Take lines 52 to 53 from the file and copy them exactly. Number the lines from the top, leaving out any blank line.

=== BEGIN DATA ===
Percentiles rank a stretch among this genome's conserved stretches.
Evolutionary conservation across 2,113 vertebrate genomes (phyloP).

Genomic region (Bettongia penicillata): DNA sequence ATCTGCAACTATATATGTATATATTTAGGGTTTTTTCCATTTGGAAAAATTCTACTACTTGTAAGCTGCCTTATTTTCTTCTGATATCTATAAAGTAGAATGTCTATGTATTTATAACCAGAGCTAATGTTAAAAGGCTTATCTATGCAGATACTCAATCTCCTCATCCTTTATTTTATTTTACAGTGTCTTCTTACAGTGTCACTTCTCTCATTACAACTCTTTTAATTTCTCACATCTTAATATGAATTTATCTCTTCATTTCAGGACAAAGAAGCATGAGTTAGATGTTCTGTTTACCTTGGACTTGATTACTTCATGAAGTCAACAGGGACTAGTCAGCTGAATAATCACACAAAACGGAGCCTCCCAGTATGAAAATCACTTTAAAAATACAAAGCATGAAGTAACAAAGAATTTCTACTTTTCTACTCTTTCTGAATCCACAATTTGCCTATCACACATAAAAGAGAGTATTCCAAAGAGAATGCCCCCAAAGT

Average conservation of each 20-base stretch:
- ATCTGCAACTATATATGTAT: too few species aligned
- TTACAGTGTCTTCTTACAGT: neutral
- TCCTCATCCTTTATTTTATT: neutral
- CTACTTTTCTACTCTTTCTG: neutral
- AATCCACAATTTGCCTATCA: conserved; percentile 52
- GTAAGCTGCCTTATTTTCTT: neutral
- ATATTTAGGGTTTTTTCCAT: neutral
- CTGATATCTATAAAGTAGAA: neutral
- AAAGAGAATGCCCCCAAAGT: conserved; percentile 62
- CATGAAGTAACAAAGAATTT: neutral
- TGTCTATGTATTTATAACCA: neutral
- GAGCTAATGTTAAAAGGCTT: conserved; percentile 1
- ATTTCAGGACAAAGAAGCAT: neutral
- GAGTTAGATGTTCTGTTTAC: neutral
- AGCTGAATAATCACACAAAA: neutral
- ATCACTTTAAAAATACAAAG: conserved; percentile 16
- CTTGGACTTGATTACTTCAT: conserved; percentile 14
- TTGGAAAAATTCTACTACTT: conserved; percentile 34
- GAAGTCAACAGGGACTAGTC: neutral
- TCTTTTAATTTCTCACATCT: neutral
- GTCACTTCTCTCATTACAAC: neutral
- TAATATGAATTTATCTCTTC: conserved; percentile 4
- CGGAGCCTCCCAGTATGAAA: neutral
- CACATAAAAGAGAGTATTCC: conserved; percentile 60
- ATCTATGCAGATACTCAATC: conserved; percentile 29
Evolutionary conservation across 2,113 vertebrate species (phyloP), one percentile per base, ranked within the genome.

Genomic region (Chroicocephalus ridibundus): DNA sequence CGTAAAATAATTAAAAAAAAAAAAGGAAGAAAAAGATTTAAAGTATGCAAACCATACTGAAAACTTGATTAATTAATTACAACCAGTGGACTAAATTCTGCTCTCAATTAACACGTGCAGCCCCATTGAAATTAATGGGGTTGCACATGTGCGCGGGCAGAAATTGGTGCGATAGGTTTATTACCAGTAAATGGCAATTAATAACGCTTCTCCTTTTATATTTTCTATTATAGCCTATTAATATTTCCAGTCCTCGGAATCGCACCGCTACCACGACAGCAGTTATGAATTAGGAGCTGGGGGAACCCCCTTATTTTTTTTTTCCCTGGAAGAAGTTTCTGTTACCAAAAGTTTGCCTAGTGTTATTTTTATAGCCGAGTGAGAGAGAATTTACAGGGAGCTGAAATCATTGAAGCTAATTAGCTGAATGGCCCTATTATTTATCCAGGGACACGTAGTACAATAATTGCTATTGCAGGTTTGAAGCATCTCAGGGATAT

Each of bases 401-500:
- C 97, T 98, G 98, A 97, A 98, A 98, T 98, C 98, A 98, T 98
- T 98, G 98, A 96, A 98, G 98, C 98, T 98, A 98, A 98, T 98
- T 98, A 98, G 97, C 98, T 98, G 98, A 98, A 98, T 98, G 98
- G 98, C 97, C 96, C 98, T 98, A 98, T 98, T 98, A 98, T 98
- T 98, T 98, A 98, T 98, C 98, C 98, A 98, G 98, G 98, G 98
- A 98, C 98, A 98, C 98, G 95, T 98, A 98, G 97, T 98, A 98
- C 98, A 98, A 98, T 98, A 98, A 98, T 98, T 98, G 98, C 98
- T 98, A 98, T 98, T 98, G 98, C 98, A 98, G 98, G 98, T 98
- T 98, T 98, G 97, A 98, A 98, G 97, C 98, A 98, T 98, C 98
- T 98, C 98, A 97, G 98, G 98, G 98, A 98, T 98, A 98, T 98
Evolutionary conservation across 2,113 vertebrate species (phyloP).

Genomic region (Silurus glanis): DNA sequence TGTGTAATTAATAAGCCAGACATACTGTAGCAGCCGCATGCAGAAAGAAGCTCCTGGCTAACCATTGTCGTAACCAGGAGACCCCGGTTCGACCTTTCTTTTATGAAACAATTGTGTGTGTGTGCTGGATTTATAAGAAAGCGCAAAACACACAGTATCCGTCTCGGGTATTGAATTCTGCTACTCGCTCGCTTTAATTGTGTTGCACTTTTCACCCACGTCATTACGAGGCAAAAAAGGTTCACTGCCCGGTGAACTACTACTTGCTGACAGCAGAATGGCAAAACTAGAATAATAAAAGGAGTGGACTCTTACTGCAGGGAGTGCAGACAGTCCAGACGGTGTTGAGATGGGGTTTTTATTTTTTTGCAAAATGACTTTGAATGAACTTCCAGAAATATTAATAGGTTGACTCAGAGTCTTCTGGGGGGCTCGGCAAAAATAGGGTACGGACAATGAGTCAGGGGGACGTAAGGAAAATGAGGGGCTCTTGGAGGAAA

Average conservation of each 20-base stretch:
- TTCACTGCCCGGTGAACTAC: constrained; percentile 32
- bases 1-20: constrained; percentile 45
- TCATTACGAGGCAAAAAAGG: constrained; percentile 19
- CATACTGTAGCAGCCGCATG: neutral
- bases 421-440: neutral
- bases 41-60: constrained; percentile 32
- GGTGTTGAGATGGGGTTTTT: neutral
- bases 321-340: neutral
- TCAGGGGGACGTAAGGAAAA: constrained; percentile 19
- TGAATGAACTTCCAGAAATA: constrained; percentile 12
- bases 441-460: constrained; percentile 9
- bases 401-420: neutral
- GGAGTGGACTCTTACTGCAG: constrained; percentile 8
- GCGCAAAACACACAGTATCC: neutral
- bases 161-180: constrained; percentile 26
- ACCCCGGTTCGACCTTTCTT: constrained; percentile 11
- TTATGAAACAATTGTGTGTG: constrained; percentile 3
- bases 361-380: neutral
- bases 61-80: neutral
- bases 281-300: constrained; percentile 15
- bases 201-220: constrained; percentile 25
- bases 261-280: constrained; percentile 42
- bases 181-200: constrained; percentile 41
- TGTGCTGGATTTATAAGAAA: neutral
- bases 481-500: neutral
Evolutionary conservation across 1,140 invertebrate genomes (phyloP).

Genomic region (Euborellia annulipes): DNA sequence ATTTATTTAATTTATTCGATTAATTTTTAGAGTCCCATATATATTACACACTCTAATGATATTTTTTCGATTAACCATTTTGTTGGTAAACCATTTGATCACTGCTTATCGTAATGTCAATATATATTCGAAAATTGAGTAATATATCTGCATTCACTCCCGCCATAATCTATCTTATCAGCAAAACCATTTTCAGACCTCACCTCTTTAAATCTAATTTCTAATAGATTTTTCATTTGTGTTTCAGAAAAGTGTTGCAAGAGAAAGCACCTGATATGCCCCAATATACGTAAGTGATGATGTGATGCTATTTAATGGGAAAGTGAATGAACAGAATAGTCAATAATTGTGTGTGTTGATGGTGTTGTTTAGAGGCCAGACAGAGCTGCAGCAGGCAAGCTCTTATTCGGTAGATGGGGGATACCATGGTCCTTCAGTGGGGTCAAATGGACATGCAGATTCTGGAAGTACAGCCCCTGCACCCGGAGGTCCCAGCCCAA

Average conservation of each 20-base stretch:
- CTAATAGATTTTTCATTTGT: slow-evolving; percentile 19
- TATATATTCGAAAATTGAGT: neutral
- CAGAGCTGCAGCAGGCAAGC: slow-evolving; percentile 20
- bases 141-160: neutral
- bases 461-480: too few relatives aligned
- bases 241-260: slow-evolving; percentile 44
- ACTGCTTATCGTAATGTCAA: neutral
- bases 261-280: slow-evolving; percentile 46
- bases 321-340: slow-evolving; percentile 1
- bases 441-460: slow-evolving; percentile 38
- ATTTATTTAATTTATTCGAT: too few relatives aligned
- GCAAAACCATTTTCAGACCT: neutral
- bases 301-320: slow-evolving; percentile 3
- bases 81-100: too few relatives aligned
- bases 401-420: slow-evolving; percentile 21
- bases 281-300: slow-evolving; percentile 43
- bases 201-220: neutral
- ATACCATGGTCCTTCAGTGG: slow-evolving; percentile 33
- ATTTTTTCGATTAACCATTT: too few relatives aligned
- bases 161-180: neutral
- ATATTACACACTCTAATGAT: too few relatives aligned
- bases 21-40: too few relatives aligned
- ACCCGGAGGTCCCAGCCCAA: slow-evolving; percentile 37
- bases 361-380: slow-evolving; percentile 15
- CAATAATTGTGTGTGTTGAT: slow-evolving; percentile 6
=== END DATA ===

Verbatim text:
- GGTGTTGAGATGGGGTTTTT: neutral
- bases 321-340: neutral